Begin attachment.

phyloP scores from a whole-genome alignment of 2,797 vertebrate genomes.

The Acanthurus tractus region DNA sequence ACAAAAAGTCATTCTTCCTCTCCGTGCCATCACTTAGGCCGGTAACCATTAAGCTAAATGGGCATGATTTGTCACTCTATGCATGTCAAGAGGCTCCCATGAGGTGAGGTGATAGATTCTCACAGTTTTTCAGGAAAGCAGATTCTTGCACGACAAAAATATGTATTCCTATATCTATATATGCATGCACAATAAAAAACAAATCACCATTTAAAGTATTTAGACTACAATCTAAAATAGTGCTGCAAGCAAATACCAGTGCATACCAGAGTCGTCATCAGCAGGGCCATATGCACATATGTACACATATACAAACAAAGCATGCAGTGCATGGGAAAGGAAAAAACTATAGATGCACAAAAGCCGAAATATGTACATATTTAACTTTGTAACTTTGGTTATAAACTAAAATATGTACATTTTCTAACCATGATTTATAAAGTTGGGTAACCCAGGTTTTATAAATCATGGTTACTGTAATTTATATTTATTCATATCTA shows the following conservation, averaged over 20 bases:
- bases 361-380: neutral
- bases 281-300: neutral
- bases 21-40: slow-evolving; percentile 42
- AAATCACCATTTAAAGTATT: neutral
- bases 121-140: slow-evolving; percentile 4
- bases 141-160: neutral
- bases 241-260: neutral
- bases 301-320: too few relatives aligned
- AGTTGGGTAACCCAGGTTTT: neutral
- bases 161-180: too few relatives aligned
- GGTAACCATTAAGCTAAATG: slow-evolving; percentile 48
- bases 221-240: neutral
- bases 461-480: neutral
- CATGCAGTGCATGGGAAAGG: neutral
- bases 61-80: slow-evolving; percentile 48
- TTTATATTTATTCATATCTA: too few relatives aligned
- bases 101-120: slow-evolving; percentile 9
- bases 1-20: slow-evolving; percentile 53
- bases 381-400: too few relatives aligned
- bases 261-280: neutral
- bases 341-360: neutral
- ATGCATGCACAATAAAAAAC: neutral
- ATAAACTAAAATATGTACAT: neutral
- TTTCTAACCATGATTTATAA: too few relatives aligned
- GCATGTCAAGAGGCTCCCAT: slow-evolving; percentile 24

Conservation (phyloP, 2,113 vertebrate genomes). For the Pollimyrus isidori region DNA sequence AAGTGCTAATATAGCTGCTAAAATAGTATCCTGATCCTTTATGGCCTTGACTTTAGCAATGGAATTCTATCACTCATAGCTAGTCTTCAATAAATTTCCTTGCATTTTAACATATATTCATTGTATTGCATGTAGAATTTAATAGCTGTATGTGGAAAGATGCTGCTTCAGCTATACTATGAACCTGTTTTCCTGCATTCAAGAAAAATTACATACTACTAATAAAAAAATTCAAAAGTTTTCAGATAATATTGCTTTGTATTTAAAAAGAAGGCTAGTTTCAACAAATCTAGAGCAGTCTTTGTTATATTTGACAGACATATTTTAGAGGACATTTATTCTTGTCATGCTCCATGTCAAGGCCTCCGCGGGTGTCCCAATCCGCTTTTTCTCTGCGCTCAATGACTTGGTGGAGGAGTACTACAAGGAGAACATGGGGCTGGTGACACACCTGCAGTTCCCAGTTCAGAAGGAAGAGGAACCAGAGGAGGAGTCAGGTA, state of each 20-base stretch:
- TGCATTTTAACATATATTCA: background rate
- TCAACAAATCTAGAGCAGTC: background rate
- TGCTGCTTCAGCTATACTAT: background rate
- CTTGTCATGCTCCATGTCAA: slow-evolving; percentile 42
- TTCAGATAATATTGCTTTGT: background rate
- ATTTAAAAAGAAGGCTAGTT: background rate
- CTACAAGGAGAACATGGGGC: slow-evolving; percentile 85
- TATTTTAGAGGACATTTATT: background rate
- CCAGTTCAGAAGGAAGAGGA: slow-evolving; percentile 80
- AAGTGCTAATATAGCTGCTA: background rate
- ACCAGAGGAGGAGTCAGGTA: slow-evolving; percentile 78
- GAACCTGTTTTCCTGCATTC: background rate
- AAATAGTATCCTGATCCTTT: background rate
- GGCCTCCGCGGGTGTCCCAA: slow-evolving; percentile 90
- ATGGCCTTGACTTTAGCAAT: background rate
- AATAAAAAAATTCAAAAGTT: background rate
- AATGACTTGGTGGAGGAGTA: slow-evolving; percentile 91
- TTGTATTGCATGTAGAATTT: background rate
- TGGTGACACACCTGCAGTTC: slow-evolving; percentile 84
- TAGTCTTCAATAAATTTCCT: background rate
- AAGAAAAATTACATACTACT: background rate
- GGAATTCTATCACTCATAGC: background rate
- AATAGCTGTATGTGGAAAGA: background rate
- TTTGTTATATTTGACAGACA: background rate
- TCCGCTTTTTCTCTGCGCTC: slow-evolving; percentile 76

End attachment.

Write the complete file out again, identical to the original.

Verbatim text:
phyloP scores from a whole-genome alignment of 2,797 vertebrate genomes.

The Acanthurus tractus region DNA sequence ACAAAAAGTCATTCTTCCTCTCCGTGCCATCACTTAGGCCGGTAACCATTAAGCTAAATGGGCATGATTTGTCACTCTATGCATGTCAAGAGGCTCCCATGAGGTGAGGTGATAGATTCTCACAGTTTTTCAGGAAAGCAGATTCTTGCACGACAAAAATATGTATTCCTATATCTATATATGCATGCACAATAAAAAACAAATCACCATTTAAAGTATTTAGACTACAATCTAAAATAGTGCTGCAAGCAAATACCAGTGCATACCAGAGTCGTCATCAGCAGGGCCATATGCACATATGTACACATATACAAACAAAGCATGCAGTGCATGGGAAAGGAAAAAACTATAGATGCACAAAAGCCGAAATATGTACATATTTAACTTTGTAACTTTGGTTATAAACTAAAATATGTACATTTTCTAACCATGATTTATAAAGTTGGGTAACCCAGGTTTTATAAATCATGGTTACTGTAATTTATATTTATTCATATCTA shows the following conservation, averaged over 20 bases:
- bases 361-380: neutral
- bases 281-300: neutral
- bases 21-40: slow-evolving; percentile 42
- AAATCACCATTTAAAGTATT: neutral
- bases 121-140: slow-evolving; percentile 4
- bases 141-160: neutral
- bases 241-260: neutral
- bases 301-320: too few relatives aligned
- AGTTGGGTAACCCAGGTTTT: neutral
- bases 161-180: too few relatives aligned
- GGTAACCATTAAGCTAAATG: slow-evolving; percentile 48
- bases 221-240: neutral
- bases 461-480: neutral
- CATGCAGTGCATGGGAAAGG: neutral
- bases 61-80: slow-evolving; percentile 48
- TTTATATTTATTCATATCTA: too few relatives aligned
- bases 101-120: slow-evolving; percentile 9
- bases 1-20: slow-evolving; percentile 53
- bases 381-400: too few relatives aligned
- bases 261-280: neutral
- bases 341-360: neutral
- ATGCATGCACAATAAAAAAC: neutral
- ATAAACTAAAATATGTACAT: neutral
- TTTCTAACCATGATTTATAA: too few relatives aligned
- GCATGTCAAGAGGCTCCCAT: slow-evolving; percentile 24

Conservation (phyloP, 2,113 vertebrate genomes). For the Pollimyrus isidori region DNA sequence AAGTGCTAATATAGCTGCTAAAATAGTATCCTGATCCTTTATGGCCTTGACTTTAGCAATGGAATTCTATCACTCATAGCTAGTCTTCAATAAATTTCCTTGCATTTTAACATATATTCATTGTATTGCATGTAGAATTTAATAGCTGTATGTGGAAAGATGCTGCTTCAGCTATACTATGAACCTGTTTTCCTGCATTCAAGAAAAATTACATACTACTAATAAAAAAATTCAAAAGTTTTCAGATAATATTGCTTTGTATTTAAAAAGAAGGCTAGTTTCAACAAATCTAGAGCAGTCTTTGTTATATTTGACAGACATATTTTAGAGGACATTTATTCTTGTCATGCTCCATGTCAAGGCCTCCGCGGGTGTCCCAATCCGCTTTTTCTCTGCGCTCAATGACTTGGTGGAGGAGTACTACAAGGAGAACATGGGGCTGGTGACACACCTGCAGTTCCCAGTTCAGAAGGAAGAGGAACCAGAGGAGGAGTCAGGTA, state of each 20-base stretch:
- TGCATTTTAACATATATTCA: background rate
- TCAACAAATCTAGAGCAGTC: background rate
- TGCTGCTTCAGCTATACTAT: background rate
- CTTGTCATGCTCCATGTCAA: slow-evolving; percentile 42
- TTCAGATAATATTGCTTTGT: background rate
- ATTTAAAAAGAAGGCTAGTT: background rate
- CTACAAGGAGAACATGGGGC: slow-evolving; percentile 85
- TATTTTAGAGGACATTTATT: background rate
- CCAGTTCAGAAGGAAGAGGA: slow-evolving; percentile 80
- AAGTGCTAATATAGCTGCTA: background rate
- ACCAGAGGAGGAGTCAGGTA: slow-evolving; percentile 78
- GAACCTGTTTTCCTGCATTC: background rate
- AAATAGTATCCTGATCCTTT: background rate
- GGCCTCCGCGGGTGTCCCAA: slow-evolving; percentile 90
- ATGGCCTTGACTTTAGCAAT: background rate
- AATAAAAAAATTCAAAAGTT: background rate
- AATGACTTGGTGGAGGAGTA: slow-evolving; percentile 91
- TTGTATTGCATGTAGAATTT: background rate
- TGGTGACACACCTGCAGTTC: slow-evolving; percentile 84
- TAGTCTTCAATAAATTTCCT: background rate
- AAGAAAAATTACATACTACT: background rate
- GGAATTCTATCACTCATAGC: background rate
- AATAGCTGTATGTGGAAAGA: background rate
- TTTGTTATATTTGACAGACA: background rate
- TCCGCTTTTTCTCTGCGCTC: slow-evolving; percentile 76